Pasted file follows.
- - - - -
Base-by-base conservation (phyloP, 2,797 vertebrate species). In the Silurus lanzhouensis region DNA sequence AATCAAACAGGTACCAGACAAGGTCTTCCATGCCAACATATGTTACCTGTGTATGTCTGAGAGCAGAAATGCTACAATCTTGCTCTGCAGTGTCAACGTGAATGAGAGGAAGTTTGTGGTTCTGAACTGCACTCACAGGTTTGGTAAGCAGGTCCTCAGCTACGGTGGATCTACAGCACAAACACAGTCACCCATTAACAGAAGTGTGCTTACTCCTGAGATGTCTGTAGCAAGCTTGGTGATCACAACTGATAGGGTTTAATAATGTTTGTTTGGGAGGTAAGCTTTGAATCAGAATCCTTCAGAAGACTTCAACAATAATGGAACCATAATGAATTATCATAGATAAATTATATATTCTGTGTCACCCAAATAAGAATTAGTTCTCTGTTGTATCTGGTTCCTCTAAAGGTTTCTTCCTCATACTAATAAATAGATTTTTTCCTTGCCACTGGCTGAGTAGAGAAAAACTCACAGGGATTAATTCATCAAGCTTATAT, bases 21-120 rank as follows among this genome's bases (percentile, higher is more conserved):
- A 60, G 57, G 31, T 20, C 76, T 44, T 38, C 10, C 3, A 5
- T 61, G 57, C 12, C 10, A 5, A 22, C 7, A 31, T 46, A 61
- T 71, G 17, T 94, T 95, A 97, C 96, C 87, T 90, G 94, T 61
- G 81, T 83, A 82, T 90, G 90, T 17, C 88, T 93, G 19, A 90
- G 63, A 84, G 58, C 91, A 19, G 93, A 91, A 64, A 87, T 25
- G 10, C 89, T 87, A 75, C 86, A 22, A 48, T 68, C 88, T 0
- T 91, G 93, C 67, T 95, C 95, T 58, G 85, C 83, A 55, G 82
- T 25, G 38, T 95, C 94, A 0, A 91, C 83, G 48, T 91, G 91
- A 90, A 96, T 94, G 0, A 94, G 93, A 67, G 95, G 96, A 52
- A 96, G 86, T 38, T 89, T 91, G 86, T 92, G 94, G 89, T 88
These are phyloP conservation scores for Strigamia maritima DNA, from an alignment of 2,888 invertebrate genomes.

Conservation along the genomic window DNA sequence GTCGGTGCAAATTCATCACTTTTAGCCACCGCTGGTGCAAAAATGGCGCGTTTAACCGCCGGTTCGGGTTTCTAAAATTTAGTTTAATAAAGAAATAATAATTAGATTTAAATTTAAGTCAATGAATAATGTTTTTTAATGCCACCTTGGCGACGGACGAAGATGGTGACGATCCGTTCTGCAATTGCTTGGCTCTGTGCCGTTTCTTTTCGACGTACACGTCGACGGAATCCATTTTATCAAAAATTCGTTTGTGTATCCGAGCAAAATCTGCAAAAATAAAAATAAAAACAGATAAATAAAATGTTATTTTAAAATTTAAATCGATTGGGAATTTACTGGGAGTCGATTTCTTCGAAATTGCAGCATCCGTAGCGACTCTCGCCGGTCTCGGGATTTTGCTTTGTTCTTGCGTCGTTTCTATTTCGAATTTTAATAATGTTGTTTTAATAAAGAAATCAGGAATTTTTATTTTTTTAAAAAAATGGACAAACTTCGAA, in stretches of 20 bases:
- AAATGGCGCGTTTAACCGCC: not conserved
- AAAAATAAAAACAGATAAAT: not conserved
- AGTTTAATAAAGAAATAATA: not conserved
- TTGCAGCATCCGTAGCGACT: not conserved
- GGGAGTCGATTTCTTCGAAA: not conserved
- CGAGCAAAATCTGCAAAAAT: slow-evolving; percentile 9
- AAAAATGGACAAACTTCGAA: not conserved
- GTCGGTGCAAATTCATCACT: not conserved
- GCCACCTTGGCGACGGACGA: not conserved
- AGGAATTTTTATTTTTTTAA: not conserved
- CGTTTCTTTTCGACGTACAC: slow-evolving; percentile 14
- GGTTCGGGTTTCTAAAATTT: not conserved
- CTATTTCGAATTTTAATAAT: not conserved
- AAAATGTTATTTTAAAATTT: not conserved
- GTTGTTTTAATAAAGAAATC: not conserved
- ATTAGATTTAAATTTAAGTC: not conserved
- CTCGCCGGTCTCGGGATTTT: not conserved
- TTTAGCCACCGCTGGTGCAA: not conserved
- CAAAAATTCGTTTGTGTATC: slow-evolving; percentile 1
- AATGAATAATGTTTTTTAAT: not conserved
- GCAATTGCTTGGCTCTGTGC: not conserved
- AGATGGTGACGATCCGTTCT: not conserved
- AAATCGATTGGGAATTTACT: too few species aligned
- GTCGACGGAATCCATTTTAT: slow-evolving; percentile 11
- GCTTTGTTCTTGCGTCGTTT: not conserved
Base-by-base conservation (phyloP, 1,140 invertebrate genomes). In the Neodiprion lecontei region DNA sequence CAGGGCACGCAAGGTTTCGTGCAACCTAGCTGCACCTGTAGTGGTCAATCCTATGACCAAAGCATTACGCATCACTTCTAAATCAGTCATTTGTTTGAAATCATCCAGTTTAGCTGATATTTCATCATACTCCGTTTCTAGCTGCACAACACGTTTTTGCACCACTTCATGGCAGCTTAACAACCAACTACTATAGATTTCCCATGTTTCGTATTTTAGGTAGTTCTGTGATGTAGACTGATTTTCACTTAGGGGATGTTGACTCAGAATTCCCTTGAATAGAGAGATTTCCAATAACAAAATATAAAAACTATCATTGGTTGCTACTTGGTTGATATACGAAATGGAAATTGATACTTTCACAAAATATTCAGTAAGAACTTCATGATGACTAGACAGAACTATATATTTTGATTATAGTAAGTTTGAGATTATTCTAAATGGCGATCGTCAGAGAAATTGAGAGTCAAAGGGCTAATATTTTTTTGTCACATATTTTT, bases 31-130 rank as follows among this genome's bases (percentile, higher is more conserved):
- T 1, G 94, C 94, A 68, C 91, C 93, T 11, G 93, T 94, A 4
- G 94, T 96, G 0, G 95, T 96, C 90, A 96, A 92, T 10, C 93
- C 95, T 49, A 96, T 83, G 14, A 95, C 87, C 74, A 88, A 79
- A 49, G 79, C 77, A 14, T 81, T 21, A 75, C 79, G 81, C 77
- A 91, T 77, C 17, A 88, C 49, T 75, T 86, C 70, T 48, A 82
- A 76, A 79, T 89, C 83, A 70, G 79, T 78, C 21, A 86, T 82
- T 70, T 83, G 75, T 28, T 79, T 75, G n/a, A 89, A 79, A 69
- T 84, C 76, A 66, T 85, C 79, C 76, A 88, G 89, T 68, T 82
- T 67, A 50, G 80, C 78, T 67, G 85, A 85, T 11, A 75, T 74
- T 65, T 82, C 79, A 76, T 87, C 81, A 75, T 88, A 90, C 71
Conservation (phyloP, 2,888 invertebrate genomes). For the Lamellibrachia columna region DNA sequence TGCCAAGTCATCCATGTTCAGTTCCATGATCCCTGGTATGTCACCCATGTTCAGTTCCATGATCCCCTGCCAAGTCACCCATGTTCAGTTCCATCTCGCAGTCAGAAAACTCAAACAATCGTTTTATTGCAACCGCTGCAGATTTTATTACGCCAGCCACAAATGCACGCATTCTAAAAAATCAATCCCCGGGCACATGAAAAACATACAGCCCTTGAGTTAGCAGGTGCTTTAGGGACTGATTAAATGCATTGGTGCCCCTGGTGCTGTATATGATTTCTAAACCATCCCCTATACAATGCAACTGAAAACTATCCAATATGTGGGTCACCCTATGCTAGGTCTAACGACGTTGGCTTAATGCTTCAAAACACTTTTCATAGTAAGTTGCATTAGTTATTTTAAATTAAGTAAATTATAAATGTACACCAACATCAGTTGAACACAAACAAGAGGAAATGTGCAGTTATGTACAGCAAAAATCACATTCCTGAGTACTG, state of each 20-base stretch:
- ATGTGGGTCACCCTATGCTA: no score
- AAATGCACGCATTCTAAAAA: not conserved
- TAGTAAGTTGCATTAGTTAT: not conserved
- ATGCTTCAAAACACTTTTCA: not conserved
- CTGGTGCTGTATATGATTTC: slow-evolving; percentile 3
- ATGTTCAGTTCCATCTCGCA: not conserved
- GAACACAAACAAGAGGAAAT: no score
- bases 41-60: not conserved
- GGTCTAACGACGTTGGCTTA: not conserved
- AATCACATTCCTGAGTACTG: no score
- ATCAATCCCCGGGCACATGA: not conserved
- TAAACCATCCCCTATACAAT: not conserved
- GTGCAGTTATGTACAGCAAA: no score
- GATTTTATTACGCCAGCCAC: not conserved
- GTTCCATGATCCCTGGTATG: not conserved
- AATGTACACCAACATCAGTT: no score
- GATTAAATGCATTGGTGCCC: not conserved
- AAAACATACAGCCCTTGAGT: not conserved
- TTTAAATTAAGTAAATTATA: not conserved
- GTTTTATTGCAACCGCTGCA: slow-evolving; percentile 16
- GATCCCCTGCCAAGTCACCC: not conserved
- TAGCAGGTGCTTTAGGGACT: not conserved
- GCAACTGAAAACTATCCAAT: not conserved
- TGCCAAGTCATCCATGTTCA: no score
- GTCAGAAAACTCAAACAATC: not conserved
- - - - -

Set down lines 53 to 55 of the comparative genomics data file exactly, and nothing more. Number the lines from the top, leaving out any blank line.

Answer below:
- TAGTAAGTTGCATTAGTTAT: not conserved
- ATGCTTCAAAACACTTTTCA: not conserved
- CTGGTGCTGTATATGATTTC: slow-evolving; percentile 3